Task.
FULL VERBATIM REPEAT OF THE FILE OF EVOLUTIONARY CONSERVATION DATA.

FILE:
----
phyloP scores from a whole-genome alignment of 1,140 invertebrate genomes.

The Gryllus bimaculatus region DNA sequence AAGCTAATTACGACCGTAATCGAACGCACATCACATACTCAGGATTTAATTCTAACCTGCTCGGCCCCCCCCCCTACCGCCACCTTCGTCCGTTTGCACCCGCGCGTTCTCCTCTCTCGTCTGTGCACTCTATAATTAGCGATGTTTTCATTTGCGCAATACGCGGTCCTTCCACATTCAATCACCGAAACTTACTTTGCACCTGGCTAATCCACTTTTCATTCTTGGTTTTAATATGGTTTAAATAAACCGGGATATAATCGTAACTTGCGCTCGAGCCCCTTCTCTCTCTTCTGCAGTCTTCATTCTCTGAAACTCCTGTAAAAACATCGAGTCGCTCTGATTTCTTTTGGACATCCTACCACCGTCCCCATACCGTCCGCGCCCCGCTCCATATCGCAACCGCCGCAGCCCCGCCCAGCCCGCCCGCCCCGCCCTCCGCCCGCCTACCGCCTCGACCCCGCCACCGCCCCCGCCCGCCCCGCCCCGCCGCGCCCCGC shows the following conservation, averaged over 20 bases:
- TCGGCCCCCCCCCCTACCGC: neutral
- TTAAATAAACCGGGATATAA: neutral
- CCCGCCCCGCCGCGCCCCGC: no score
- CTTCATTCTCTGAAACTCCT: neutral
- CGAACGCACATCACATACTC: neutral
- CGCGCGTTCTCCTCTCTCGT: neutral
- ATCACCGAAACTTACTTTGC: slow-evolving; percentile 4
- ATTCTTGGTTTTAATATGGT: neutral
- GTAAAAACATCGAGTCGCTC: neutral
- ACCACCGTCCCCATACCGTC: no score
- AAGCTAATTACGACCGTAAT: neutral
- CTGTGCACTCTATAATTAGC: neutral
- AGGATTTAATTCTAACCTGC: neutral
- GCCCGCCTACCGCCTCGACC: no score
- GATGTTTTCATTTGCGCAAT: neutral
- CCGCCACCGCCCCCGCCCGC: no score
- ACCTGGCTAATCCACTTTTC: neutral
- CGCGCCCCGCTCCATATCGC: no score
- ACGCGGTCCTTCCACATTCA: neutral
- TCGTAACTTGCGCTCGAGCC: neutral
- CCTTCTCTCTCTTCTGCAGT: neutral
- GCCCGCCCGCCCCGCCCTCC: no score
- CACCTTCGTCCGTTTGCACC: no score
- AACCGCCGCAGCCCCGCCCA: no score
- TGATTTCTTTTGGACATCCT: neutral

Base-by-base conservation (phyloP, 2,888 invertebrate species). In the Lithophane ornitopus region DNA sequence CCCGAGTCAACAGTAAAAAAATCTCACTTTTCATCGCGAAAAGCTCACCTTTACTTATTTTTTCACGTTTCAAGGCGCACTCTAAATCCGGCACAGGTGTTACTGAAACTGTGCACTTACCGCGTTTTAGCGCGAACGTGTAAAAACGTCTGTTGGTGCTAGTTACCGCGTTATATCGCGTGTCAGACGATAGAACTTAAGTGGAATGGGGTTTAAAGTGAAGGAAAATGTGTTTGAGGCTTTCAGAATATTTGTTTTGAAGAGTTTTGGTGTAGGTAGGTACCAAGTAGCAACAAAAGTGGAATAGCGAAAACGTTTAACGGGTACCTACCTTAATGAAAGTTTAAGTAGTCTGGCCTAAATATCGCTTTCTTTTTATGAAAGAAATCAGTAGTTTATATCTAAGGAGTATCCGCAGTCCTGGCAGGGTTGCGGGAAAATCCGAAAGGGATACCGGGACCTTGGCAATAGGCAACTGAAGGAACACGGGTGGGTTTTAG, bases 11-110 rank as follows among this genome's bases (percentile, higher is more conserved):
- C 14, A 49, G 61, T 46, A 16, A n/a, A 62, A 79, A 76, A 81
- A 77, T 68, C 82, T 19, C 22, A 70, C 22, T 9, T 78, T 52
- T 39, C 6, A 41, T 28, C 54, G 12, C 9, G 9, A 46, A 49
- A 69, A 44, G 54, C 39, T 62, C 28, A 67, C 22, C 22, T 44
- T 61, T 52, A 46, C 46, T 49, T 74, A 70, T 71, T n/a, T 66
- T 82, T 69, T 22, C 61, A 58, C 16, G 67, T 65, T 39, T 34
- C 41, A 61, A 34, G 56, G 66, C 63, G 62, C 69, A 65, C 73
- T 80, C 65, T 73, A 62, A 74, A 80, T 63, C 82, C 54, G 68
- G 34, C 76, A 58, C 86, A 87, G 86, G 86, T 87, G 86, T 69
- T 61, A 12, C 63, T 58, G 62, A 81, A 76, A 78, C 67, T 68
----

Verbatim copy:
phyloP scores from a whole-genome alignment of 1,140 invertebrate genomes.

The Gryllus bimaculatus region DNA sequence AAGCTAATTACGACCGTAATCGAACGCACATCACATACTCAGGATTTAATTCTAACCTGCTCGGCCCCCCCCCCTACCGCCACCTTCGTCCGTTTGCACCCGCGCGTTCTCCTCTCTCGTCTGTGCACTCTATAATTAGCGATGTTTTCATTTGCGCAATACGCGGTCCTTCCACATTCAATCACCGAAACTTACTTTGCACCTGGCTAATCCACTTTTCATTCTTGGTTTTAATATGGTTTAAATAAACCGGGATATAATCGTAACTTGCGCTCGAGCCCCTTCTCTCTCTTCTGCAGTCTTCATTCTCTGAAACTCCTGTAAAAACATCGAGTCGCTCTGATTTCTTTTGGACATCCTACCACCGTCCCCATACCGTCCGCGCCCCGCTCCATATCGCAACCGCCGCAGCCCCGCCCAGCCCGCCCGCCCCGCCCTCCGCCCGCCTACCGCCTCGACCCCGCCACCGCCCCCGCCCGCCCCGCCCCGCCGCGCCCCGC shows the following conservation, averaged over 20 bases:
- TCGGCCCCCCCCCCTACCGC: neutral
- TTAAATAAACCGGGATATAA: neutral
- CCCGCCCCGCCGCGCCCCGC: no score
- CTTCATTCTCTGAAACTCCT: neutral
- CGAACGCACATCACATACTC: neutral
- CGCGCGTTCTCCTCTCTCGT: neutral
- ATCACCGAAACTTACTTTGC: slow-evolving; percentile 4
- ATTCTTGGTTTTAATATGGT: neutral
- GTAAAAACATCGAGTCGCTC: neutral
- ACCACCGTCCCCATACCGTC: no score
- AAGCTAATTACGACCGTAAT: neutral
- CTGTGCACTCTATAATTAGC: neutral
- AGGATTTAATTCTAACCTGC: neutral
- GCCCGCCTACCGCCTCGACC: no score
- GATGTTTTCATTTGCGCAAT: neutral
- CCGCCACCGCCCCCGCCCGC: no score
- ACCTGGCTAATCCACTTTTC: neutral
- CGCGCCCCGCTCCATATCGC: no score
- ACGCGGTCCTTCCACATTCA: neutral
- TCGTAACTTGCGCTCGAGCC: neutral
- CCTTCTCTCTCTTCTGCAGT: neutral
- GCCCGCCCGCCCCGCCCTCC: no score
- CACCTTCGTCCGTTTGCACC: no score
- AACCGCCGCAGCCCCGCCCA: no score
- TGATTTCTTTTGGACATCCT: neutral

Base-by-base conservation (phyloP, 2,888 invertebrate species). In the Lithophane ornitopus region DNA sequence CCCGAGTCAACAGTAAAAAAATCTCACTTTTCATCGCGAAAAGCTCACCTTTACTTATTTTTTCACGTTTCAAGGCGCACTCTAAATCCGGCACAGGTGTTACTGAAACTGTGCACTTACCGCGTTTTAGCGCGAACGTGTAAAAACGTCTGTTGGTGCTAGTTACCGCGTTATATCGCGTGTCAGACGATAGAACTTAAGTGGAATGGGGTTTAAAGTGAAGGAAAATGTGTTTGAGGCTTTCAGAATATTTGTTTTGAAGAGTTTTGGTGTAGGTAGGTACCAAGTAGCAACAAAAGTGGAATAGCGAAAACGTTTAACGGGTACCTACCTTAATGAAAGTTTAAGTAGTCTGGCCTAAATATCGCTTTCTTTTTATGAAAGAAATCAGTAGTTTATATCTAAGGAGTATCCGCAGTCCTGGCAGGGTTGCGGGAAAATCCGAAAGGGATACCGGGACCTTGGCAATAGGCAACTGAAGGAACACGGGTGGGTTTTAG, bases 11-110 rank as follows among this genome's bases (percentile, higher is more conserved):
- C 14, A 49, G 61, T 46, A 16, A n/a, A 62, A 79, A 76, A 81
- A 77, T 68, C 82, T 19, C 22, A 70, C 22, T 9, T 78, T 52
- T 39, C 6, A 41, T 28, C 54, G 12, C 9, G 9, A 46, A 49
- A 69, A 44, G 54, C 39, T 62, C 28, A 67, C 22, C 22, T 44
- T 61, T 52, A 46, C 46, T 49, T 74, A 70, T 71, T n/a, T 66
- T 82, T 69, T 22, C 61, A 58, C 16, G 67, T 65, T 39, T 34
- C 41, A 61, A 34, G 56, G 66, C 63, G 62, C 69, A 65, C 73
- T 80, C 65, T 73, A 62, A 74, A 80, T 63, C 82, C 54, G 68
- G 34, C 76, A 58, C 86, A 87, G 86, G 86, T 87, G 86, T 69
- T 61, A 12, C 63, T 58, G 62, A 81, A 76, A 78, C 67, T 68